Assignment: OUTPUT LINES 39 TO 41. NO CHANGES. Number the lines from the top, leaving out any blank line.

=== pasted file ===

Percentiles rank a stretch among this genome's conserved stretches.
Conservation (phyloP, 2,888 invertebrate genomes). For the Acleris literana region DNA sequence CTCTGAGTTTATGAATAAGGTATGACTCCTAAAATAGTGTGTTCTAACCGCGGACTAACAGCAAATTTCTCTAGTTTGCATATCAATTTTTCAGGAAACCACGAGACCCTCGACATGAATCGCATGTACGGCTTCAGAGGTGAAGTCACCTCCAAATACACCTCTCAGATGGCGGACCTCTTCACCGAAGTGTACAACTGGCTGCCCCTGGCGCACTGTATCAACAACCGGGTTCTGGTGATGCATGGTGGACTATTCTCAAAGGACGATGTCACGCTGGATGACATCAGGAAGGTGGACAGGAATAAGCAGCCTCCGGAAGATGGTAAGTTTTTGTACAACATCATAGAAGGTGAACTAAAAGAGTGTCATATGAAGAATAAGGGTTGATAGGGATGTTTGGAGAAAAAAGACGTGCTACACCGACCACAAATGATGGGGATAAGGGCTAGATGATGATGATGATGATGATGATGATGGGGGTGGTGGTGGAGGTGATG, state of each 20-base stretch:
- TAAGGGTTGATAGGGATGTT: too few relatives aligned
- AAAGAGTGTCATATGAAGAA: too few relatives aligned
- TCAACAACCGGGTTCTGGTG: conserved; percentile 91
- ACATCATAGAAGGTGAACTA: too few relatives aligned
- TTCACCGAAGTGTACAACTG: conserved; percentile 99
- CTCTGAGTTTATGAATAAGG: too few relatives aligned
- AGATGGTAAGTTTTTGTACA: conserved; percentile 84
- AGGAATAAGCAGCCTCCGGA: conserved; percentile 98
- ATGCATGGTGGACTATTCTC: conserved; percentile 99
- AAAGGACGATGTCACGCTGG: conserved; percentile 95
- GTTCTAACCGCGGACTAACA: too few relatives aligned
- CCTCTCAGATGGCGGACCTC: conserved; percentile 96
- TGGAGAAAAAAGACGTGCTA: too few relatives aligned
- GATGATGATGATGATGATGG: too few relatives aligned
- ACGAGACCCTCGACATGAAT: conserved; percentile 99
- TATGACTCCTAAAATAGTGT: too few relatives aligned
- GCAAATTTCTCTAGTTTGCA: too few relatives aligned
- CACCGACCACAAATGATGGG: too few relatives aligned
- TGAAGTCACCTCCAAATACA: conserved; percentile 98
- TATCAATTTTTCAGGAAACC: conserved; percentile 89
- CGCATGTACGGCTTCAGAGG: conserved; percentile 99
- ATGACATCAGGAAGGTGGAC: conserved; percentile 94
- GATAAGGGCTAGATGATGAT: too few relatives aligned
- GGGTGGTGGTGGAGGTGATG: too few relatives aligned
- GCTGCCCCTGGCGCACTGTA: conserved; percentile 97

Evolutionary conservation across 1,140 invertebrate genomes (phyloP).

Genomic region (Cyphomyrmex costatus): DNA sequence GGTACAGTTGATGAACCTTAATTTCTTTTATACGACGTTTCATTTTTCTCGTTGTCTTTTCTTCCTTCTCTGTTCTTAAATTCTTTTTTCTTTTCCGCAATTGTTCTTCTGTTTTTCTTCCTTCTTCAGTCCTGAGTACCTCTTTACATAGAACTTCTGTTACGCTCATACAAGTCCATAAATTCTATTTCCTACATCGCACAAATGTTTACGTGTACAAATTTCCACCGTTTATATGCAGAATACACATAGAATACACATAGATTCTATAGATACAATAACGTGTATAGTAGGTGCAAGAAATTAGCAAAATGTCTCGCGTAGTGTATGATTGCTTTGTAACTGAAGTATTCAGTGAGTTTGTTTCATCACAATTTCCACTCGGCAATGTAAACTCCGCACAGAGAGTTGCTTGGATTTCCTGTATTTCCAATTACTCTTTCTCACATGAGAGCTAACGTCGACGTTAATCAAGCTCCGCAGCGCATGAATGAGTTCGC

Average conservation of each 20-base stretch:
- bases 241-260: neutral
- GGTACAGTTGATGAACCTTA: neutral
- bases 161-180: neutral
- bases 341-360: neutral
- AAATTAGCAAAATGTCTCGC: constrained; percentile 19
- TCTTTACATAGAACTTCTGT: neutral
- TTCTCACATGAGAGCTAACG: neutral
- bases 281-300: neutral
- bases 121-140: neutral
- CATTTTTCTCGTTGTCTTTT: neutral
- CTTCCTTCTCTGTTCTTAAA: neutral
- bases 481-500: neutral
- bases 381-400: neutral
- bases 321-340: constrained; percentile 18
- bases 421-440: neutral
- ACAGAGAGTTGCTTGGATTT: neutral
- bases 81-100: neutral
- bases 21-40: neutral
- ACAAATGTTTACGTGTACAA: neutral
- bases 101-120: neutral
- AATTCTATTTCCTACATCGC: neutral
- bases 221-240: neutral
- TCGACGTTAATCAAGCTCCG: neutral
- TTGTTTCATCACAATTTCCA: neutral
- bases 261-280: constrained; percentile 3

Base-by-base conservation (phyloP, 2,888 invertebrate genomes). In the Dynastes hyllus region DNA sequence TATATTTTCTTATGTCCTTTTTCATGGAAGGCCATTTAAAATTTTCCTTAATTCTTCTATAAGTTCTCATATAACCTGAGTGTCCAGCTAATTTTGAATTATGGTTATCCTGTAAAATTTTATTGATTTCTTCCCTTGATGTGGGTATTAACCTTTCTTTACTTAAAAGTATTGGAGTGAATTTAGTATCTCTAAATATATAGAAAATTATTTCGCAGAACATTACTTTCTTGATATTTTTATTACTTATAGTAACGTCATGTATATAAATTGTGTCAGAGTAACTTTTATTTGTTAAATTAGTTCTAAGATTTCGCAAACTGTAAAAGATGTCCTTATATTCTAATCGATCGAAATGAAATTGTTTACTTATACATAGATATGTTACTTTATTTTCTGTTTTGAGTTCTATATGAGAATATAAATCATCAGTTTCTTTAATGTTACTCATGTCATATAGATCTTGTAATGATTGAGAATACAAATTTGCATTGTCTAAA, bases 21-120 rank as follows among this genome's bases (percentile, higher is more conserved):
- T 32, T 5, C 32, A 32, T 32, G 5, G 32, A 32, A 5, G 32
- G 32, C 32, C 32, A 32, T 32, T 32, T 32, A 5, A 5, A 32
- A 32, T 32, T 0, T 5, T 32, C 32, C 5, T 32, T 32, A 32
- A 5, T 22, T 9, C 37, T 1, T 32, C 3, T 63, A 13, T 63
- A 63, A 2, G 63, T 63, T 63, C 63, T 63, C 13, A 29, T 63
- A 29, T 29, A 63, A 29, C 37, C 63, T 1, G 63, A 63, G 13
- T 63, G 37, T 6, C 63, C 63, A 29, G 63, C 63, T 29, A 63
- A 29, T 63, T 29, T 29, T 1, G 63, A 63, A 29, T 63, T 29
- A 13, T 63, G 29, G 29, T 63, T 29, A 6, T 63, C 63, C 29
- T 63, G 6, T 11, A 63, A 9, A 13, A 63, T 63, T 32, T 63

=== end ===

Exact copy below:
- bases 121-140: neutral
- CATTTTTCTCGTTGTCTTTT: neutral
- CTTCCTTCTCTGTTCTTAAA: neutral